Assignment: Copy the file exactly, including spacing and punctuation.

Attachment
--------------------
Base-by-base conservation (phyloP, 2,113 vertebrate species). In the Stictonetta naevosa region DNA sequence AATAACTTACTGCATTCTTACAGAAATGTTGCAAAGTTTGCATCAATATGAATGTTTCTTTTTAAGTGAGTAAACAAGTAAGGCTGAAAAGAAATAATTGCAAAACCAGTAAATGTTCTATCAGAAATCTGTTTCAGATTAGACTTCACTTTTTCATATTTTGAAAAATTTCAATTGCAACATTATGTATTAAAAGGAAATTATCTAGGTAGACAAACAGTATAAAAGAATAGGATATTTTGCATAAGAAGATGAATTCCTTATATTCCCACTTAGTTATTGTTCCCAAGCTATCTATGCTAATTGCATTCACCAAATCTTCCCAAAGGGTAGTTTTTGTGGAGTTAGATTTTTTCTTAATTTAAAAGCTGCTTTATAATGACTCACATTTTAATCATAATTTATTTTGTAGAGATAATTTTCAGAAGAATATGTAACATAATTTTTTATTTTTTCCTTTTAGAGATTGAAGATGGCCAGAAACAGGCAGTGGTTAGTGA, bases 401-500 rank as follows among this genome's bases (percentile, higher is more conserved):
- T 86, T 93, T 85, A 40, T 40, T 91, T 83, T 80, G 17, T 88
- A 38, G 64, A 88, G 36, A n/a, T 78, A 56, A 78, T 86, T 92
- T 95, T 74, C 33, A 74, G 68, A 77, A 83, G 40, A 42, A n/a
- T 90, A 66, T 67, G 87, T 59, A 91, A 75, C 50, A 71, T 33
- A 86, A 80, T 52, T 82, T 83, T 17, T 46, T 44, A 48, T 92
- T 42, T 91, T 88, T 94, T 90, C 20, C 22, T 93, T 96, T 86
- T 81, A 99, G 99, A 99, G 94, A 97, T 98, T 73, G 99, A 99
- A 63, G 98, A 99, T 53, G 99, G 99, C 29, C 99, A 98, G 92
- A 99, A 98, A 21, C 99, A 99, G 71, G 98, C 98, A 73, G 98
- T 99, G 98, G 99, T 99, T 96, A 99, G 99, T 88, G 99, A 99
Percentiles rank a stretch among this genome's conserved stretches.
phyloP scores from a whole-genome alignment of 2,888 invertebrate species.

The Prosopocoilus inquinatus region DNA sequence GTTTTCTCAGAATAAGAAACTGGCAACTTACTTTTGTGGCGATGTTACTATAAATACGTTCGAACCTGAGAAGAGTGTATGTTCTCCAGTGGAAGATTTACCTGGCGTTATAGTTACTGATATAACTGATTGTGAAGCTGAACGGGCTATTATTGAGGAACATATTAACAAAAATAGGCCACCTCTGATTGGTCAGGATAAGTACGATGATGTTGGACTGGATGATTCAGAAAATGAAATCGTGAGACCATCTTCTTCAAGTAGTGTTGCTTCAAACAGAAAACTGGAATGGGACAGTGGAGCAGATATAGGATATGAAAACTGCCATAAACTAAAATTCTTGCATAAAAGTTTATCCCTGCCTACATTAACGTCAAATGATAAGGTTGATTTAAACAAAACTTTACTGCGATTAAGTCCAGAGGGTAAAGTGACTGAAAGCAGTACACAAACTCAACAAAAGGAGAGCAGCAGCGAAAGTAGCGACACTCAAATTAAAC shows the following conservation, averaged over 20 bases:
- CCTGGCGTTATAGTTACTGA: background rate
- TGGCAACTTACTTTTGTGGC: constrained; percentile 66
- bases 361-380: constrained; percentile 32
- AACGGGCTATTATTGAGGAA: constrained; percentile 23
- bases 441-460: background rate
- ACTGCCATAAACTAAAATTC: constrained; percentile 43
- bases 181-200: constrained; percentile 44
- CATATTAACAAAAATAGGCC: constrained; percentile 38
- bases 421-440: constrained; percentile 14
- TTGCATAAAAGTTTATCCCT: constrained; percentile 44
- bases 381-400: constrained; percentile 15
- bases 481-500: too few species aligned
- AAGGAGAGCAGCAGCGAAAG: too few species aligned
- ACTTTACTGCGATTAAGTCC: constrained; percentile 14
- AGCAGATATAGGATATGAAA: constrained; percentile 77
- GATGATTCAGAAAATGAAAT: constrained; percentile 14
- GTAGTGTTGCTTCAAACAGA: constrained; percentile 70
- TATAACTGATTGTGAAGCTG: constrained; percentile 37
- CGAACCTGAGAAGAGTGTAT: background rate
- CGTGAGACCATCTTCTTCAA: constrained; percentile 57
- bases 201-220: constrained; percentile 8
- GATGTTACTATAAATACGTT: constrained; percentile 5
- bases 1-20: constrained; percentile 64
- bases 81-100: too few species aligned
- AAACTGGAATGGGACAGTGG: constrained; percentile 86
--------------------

Base-by-base conservation (phyloP, 2,113 vertebrate species). In the Stictonetta naevosa region DNA sequence AATAACTTACTGCATTCTTACAGAAATGTTGCAAAGTTTGCATCAATATGAATGTTTCTTTTTAAGTGAGTAAACAAGTAAGGCTGAAAAGAAATAATTGCAAAACCAGTAAATGTTCTATCAGAAATCTGTTTCAGATTAGACTTCACTTTTTCATATTTTGAAAAATTTCAATTGCAACATTATGTATTAAAAGGAAATTATCTAGGTAGACAAACAGTATAAAAGAATAGGATATTTTGCATAAGAAGATGAATTCCTTATATTCCCACTTAGTTATTGTTCCCAAGCTATCTATGCTAATTGCATTCACCAAATCTTCCCAAAGGGTAGTTTTTGTGGAGTTAGATTTTTTCTTAATTTAAAAGCTGCTTTATAATGACTCACATTTTAATCATAATTTATTTTGTAGAGATAATTTTCAGAAGAATATGTAACATAATTTTTTATTTTTTCCTTTTAGAGATTGAAGATGGCCAGAAACAGGCAGTGGTTAGTGA, bases 401-500 rank as follows among this genome's bases (percentile, higher is more conserved):
- T 86, T 93, T 85, A 40, T 40, T 91, T 83, T 80, G 17, T 88
- A 38, G 64, A 88, G 36, A n/a, T 78, A 56, A 78, T 86, T 92
- T 95, T 74, C 33, A 74, G 68, A 77, A 83, G 40, A 42, A n/a
- T 90, A 66, T 67, G 87, T 59, A 91, A 75, C 50, A 71, T 33
- A 86, A 80, T 52, T 82, T 83, T 17, T 46, T 44, A 48, T 92
- T 42, T 91, T 88, T 94, T 90, C 20, C 22, T 93, T 96, T 86
- T 81, A 99, G 99, A 99, G 94, A 97, T 98, T 73, G 99, A 99
- A 63, G 98, A 99, T 53, G 99, G 99, C 29, C 99, A 98, G 92
- A 99, A 98, A 21, C 99, A 99, G 71, G 98, C 98, A 73, G 98
- T 99, G 98, G 99, T 99, T 96, A 99, G 99, T 88, G 99, A 99
Percentiles rank a stretch among this genome's conserved stretches.
phyloP scores from a whole-genome alignment of 2,888 invertebrate species.

The Prosopocoilus inquinatus region DNA sequence GTTTTCTCAGAATAAGAAACTGGCAACTTACTTTTGTGGCGATGTTACTATAAATACGTTCGAACCTGAGAAGAGTGTATGTTCTCCAGTGGAAGATTTACCTGGCGTTATAGTTACTGATATAACTGATTGTGAAGCTGAACGGGCTATTATTGAGGAACATATTAACAAAAATAGGCCACCTCTGATTGGTCAGGATAAGTACGATGATGTTGGACTGGATGATTCAGAAAATGAAATCGTGAGACCATCTTCTTCAAGTAGTGTTGCTTCAAACAGAAAACTGGAATGGGACAGTGGAGCAGATATAGGATATGAAAACTGCCATAAACTAAAATTCTTGCATAAAAGTTTATCCCTGCCTACATTAACGTCAAATGATAAGGTTGATTTAAACAAAACTTTACTGCGATTAAGTCCAGAGGGTAAAGTGACTGAAAGCAGTACACAAACTCAACAAAAGGAGAGCAGCAGCGAAAGTAGCGACACTCAAATTAAAC shows the following conservation, averaged over 20 bases:
- CCTGGCGTTATAGTTACTGA: background rate
- TGGCAACTTACTTTTGTGGC: constrained; percentile 66
- bases 361-380: constrained; percentile 32
- AACGGGCTATTATTGAGGAA: constrained; percentile 23
- bases 441-460: background rate
- ACTGCCATAAACTAAAATTC: constrained; percentile 43
- bases 181-200: constrained; percentile 44
- CATATTAACAAAAATAGGCC: constrained; percentile 38
- bases 421-440: constrained; percentile 14
- TTGCATAAAAGTTTATCCCT: constrained; percentile 44
- bases 381-400: constrained; percentile 15
- bases 481-500: too few species aligned
- AAGGAGAGCAGCAGCGAAAG: too few species aligned
- ACTTTACTGCGATTAAGTCC: constrained; percentile 14
- AGCAGATATAGGATATGAAA: constrained; percentile 77
- GATGATTCAGAAAATGAAAT: constrained; percentile 14
- GTAGTGTTGCTTCAAACAGA: constrained; percentile 70
- TATAACTGATTGTGAAGCTG: constrained; percentile 37
- CGAACCTGAGAAGAGTGTAT: background rate
- CGTGAGACCATCTTCTTCAA: constrained; percentile 57
- bases 201-220: constrained; percentile 8
- GATGTTACTATAAATACGTT: constrained; percentile 5
- bases 1-20: constrained; percentile 64
- bases 81-100: too few species aligned
- AAACTGGAATGGGACAGTGG: constrained; percentile 86